Despite the weaker global economic environment, sub-Saharan Africa is expected to continue growing strongly in 2012. GDP growth is forecast to increase slightly from the 2011 average of 5 percent, according to the IMF in its latest assessment of the region’s economy.
Sub-Saharan Africa has continued to enjoy robust growth as it is relatively isolated from the negative factors pulling down growth in most advanced countries, the IMF says in its Regional Economic Outlook for sub-Saharan Africa.
The region is also benefiting from one-off factors such as new natural resource production coming on stream, and recovery from drought and civil conflict in West Africa.
Growth from domestic demand has been relatively self-sustaining thanks to improved economic policies, higher foreign exchange reserves, and lower government debt. Rising levels of investment and consumption -particularly in the service sector- have been critical to growth.
But economic prospects differ across the region. Some middle-income countries -most notably South Africa- are performing less strongly because of their greater exposure to global developments, especially those in Europe.
In contrast, oil producers are projected to record robust growth because of new production coming on stream in Angola, and higher output levels in Nigeria and Chad. Finally, low-income countries are expected to continue enjoying strong growth of around 5½ percent.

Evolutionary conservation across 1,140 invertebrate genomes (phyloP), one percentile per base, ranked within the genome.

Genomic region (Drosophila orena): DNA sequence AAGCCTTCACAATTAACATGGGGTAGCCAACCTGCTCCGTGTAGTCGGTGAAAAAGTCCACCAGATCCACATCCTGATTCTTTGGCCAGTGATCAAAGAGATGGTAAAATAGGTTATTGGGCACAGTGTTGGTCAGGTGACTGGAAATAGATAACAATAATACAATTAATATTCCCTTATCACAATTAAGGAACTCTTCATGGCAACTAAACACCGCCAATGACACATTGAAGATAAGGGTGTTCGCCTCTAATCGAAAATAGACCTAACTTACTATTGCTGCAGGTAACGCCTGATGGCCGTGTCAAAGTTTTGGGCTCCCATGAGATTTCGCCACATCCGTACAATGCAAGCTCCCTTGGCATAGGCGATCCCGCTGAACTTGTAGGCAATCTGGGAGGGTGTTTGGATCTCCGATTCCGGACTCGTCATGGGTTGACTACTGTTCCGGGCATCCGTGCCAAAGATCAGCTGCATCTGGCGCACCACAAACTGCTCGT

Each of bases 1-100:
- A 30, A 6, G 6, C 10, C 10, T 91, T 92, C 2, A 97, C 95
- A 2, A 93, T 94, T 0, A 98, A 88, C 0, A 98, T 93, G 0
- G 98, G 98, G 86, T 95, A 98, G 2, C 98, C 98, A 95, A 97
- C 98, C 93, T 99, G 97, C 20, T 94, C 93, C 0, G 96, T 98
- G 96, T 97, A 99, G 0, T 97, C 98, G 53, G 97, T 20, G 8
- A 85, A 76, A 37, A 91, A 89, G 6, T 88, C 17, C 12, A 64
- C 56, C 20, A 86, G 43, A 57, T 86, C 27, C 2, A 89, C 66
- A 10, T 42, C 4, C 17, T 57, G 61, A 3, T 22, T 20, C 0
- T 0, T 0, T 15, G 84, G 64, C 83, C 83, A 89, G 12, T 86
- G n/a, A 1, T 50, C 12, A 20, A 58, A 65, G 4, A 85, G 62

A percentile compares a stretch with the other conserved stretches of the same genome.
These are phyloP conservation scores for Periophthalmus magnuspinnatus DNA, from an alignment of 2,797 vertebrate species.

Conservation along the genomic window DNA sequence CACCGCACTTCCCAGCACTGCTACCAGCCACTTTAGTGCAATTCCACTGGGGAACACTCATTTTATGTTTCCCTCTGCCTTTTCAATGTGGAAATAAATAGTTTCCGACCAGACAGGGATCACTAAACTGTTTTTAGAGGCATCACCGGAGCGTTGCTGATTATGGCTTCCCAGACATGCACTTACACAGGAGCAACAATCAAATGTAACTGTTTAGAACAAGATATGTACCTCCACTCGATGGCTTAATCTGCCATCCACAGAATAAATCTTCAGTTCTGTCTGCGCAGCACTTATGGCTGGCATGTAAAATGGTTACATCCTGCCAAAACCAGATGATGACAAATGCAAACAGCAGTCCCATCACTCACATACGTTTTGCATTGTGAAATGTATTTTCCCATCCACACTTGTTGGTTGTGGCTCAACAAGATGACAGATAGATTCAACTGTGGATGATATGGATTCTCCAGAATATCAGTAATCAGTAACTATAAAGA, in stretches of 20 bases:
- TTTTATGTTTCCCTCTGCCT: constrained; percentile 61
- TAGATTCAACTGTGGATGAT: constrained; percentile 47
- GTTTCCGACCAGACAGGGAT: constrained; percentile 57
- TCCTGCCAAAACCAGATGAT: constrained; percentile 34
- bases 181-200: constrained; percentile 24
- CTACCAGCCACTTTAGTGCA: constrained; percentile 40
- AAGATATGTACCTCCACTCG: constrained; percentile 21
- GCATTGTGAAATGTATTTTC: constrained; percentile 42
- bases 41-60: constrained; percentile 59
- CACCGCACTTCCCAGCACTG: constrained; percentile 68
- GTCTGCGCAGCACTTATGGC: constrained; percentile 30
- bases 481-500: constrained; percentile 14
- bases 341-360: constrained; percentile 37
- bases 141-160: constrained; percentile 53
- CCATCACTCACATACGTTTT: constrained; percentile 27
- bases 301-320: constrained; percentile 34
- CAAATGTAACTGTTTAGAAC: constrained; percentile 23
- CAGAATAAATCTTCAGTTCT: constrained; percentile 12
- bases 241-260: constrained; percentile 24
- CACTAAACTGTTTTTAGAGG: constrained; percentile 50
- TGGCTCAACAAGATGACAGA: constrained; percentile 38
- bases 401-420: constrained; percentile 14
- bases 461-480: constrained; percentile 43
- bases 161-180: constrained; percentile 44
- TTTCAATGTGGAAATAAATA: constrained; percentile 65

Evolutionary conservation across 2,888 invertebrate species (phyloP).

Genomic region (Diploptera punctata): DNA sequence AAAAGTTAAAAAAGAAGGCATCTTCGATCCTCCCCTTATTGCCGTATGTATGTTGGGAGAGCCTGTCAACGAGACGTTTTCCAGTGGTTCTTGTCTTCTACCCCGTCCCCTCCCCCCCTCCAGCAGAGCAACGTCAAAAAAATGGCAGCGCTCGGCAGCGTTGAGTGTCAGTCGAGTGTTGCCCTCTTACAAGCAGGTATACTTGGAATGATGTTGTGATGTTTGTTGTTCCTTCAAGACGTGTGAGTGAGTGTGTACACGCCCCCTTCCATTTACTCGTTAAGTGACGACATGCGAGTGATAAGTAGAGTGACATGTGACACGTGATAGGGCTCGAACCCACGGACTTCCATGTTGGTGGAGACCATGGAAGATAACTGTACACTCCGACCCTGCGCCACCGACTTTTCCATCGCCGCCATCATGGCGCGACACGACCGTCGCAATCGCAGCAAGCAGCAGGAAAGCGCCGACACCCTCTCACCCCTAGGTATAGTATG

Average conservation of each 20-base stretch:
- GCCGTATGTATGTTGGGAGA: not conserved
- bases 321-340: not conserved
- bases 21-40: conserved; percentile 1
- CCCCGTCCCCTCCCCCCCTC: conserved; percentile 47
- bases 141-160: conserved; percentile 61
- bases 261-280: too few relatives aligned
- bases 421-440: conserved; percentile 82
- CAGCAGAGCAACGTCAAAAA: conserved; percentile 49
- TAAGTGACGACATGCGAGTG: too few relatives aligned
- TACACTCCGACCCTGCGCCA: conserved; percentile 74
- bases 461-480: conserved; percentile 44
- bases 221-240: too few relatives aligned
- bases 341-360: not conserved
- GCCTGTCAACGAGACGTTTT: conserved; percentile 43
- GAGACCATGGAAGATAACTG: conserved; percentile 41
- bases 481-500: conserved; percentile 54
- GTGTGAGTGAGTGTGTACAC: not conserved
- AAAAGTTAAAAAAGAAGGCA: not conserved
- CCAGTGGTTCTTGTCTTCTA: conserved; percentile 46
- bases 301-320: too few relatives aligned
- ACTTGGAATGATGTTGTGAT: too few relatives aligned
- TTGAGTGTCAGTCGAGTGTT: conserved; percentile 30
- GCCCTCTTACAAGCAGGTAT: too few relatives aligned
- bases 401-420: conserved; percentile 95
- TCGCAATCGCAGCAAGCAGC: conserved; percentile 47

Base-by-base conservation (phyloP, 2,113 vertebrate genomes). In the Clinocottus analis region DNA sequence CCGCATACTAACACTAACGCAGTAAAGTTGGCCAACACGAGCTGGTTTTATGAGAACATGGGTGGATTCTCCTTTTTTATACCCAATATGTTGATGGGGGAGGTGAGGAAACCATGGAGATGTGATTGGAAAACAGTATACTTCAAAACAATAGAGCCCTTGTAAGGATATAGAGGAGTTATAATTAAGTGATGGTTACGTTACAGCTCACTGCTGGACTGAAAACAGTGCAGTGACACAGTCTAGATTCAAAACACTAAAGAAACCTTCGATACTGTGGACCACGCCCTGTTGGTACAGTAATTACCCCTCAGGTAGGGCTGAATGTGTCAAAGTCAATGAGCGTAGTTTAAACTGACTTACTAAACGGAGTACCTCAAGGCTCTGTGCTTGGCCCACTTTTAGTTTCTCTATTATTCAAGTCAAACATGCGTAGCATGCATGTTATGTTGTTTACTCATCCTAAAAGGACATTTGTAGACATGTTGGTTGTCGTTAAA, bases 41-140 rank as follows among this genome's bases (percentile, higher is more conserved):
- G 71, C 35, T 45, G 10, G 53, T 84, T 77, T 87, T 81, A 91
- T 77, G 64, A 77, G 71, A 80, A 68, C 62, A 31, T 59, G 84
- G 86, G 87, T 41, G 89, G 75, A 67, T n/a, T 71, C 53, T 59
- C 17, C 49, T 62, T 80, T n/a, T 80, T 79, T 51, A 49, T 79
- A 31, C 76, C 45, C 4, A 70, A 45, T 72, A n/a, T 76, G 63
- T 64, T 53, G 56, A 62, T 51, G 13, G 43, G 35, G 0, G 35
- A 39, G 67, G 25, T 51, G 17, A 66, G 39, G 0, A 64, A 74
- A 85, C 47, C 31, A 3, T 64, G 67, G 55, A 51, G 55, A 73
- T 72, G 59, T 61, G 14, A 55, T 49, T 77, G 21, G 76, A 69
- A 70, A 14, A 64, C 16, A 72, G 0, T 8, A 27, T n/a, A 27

In a background study published in the outlook, the IMF highlights the resiliency of sub-Saharan African financial systems. While confidence has been shaken in Europe by excessive government debt and vulnerable banking systems, sub-Saharan African financial systems have, so far, been generally insulated from global financial turmoil.
A second study reviews developments over the past decade in those countries where non-renewable natural resources are an important contributor to exports and government revenue. It considers the role played by natural resources in boosting incomes and the complex problems they present for macroeconomic management.
The outlook is subject to substantial downside risks. Renewed turbulence in euro area financial markets would adversely affect both exports and investment flows across the region. This would slow, but not derail growth in most countries.
A surge in oil prices, stemming from supply shocks, would pose serious challenges for oil-importing countries, squeezing real incomes and adding to external financing needs.